Gospel Hoax: Morton Smith's Invention of Secret Mark
What can be said about Gospel Hoax? In a sentence, that Stephen Carlson's case is entirely convincing, and nearly irrefutable.
I was going to write one of my long detailed reviews, but for this book I think that would be cheating the reader. This is a rare conspiracy-thriller come to life -- unmasked, finally, after three decades of controversy -- and it's just not fair to spill the beans with the surprising details. Suffice to say that Carlson goes beyond rehashing arguments as to why Smith likely fabricated Clement's letter to Theodore. He proves it, beyond a reasonable doubt, by exposing hitherto unnoticed "confessions" planted in the letter. Smith didn't forge Clement's letter to support his academic theories; he wanted to test his colleagues with an elaborate prank.
Because of this, Carlson insists that "hoax", and not "forgery", is the appropriate term. But actually, both terms apply: Clement's letter remains a forgery by definition. I see what Carlson is getting at. His point is that when people think of forgery, they usually imagine motives other than hoaxing. I would simply say that in this case, hoaxing was the motive for forgery.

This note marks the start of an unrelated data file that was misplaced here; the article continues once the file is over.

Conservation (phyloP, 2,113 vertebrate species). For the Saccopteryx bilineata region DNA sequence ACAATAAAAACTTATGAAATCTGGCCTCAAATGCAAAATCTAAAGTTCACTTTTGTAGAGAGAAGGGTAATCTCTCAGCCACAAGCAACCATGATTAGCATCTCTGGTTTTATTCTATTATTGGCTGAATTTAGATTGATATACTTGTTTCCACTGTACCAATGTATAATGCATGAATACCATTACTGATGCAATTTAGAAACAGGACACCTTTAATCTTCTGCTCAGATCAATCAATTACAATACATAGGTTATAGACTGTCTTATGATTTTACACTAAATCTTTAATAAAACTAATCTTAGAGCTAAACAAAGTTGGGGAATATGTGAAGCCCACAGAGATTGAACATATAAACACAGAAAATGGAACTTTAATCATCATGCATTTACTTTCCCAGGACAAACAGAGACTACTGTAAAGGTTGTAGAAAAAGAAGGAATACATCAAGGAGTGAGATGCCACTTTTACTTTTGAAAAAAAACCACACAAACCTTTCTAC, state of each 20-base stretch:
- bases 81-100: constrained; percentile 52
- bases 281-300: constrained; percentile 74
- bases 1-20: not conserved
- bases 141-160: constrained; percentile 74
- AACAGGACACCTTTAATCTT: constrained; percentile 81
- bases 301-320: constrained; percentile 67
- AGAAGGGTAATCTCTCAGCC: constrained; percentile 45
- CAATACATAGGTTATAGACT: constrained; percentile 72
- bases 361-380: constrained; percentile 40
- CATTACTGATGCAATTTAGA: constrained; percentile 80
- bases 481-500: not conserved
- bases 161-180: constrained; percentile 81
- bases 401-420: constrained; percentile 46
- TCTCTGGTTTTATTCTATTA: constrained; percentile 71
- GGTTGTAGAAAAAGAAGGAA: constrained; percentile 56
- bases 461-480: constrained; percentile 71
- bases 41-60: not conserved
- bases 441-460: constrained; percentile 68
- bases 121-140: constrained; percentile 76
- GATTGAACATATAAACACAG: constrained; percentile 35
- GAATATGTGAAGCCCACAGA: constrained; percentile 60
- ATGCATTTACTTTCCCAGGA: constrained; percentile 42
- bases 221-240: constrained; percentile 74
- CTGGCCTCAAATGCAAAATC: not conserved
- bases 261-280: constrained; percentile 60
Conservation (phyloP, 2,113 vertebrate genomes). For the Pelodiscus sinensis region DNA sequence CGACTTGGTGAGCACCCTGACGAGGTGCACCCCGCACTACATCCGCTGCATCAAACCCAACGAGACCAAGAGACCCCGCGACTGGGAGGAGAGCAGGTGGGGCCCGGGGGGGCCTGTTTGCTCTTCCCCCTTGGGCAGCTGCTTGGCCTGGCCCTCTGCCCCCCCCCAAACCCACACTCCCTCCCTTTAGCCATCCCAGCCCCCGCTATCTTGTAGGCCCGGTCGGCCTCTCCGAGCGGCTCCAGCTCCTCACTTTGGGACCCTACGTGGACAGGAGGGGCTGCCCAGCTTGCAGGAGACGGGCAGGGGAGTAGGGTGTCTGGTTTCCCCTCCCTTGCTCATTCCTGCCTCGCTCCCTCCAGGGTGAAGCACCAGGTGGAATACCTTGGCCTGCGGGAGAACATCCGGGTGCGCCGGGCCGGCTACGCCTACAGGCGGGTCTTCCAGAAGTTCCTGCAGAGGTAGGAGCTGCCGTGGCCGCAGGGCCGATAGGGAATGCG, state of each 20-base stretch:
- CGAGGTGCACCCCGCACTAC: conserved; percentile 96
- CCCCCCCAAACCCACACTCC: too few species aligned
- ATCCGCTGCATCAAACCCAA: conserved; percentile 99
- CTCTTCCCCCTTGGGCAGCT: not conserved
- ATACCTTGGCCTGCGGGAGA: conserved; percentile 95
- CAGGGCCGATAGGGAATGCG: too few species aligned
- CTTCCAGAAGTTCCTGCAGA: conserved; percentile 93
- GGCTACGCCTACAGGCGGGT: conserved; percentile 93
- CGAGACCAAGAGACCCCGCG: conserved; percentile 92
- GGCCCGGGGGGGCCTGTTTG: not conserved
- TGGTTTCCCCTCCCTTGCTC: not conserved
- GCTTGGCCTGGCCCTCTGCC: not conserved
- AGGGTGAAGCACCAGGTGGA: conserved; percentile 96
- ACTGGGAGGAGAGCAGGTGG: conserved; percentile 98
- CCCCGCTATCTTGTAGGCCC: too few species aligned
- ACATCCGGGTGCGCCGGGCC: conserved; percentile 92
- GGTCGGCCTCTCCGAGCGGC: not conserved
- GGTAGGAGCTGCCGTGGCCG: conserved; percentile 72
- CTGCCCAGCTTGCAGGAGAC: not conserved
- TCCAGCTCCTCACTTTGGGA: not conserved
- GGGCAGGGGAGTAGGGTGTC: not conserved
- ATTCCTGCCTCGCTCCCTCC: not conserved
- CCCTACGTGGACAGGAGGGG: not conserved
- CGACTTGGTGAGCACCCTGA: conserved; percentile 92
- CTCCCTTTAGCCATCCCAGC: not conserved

There won't be many defenders of Secret Mark's authenticity after Gospel Hoax becomes widely read. If there are, then there's a serious problem in academia, and Donald Akenson's indictment bears repeating:
"We examine the Secret Mark issue because it is a rare moment, a clear adjudication point that allows laymen -- anybody with a literate interest in the bible -- to judge the competence of leading scholars in the field...and to determine, not to put too fine a line on it, whether they have at least as much common sense as God gives to a goose. For look: Secret Mark is a forgery and not one that requires forensic methods and high magnification to detect. Anyone who could not spot it as a forgery from the height of 3000 feet should not be allowed to make authoritative pronouncements on the authenticity of texts that relate to Jesus of Nazareth." (Saint Saul: A Skeleton Key to the Historical Jesus, pp 86-87)I agreed with this when I wrote my amazon-review for Akenson's book back in December 2000. But we need to add a caveat now: It's true that it doesn't take a specialist to spot the fraudulent nature of Secret Mark. But it did take a legal expert to prove it.